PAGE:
But I don’t trust just anyone to advise me. The one who is to select for me, for me only, is probably not trustworthy. Probably he’d be in the pocket of the promoters. I know this racket.

Who could I trust? Some people seem to trust the movie theaters to serve up something close to what they are going to like. They do seem to have a certain sameness to what they provide. Music? The radio stations, with their formats give us a consist product.

So where can I go for something different? There is the catalog that has been around forever–the classics

But the something new. That is what I’m looking for.

I remember a friend, a beautiful Russian Westside girl I used to work with. She bemoaned the lack of smart men. She probably meant rich men. But she wanted them smart for sure: “Tell me something I don’t know!” she complained.

Right. Show me something I don’t know about yet.  The web is laid out like a map for everyone right? Except, it’s a long long way to get from here to there. How do I find the new?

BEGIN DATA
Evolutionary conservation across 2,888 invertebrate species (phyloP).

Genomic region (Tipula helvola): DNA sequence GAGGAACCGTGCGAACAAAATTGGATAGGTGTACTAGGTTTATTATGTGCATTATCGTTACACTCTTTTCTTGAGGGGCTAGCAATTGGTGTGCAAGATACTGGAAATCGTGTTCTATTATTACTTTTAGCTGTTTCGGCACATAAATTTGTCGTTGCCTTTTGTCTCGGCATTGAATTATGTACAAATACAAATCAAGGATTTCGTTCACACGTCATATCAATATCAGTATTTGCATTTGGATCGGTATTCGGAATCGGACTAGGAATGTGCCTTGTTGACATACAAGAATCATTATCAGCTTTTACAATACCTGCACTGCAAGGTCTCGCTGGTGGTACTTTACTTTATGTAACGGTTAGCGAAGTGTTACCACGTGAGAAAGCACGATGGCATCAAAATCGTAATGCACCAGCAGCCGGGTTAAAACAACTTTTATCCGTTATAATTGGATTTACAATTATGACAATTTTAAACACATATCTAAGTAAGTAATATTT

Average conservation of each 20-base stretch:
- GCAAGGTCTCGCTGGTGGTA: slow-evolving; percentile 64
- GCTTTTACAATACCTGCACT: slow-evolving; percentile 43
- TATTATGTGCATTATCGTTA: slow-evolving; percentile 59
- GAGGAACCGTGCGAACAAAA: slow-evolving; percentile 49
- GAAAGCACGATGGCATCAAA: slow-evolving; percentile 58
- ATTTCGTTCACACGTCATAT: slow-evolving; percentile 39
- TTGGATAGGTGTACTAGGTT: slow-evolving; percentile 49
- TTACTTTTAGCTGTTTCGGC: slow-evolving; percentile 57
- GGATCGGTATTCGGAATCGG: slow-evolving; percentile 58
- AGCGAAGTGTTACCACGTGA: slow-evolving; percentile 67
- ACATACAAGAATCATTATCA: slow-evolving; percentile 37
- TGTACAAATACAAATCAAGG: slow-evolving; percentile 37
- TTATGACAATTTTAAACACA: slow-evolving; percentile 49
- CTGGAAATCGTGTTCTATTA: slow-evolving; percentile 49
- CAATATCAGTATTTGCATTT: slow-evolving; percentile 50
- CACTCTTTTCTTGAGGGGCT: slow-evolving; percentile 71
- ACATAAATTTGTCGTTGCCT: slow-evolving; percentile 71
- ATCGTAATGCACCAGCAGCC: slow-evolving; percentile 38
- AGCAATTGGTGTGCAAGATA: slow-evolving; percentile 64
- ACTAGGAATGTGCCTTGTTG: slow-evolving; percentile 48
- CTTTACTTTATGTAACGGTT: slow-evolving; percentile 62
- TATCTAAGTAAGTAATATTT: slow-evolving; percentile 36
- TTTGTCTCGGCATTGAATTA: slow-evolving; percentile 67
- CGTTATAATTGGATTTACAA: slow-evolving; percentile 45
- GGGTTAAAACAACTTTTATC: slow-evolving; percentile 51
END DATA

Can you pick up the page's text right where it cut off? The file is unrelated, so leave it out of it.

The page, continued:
I can. But it takes so much work. Which is why I would like a curator. I want someone to do it for me.

The one place I’ve seen that does curation is job sites. I encountered a site that—for a fee—will serve up exactly the high-paying job I am looking for.

Except I can go find those jobs on my own. It just takes time, and skill I suppose. . Since,I am going to make money if I go find a better job it makes sense to pay for a curator to help.

I need someone to help me find new music, books and stuff to watch. But I don’t think I’m really ready to pay for it. Probably because I’m especially not willing to pay for what it would actually cost to get a good one.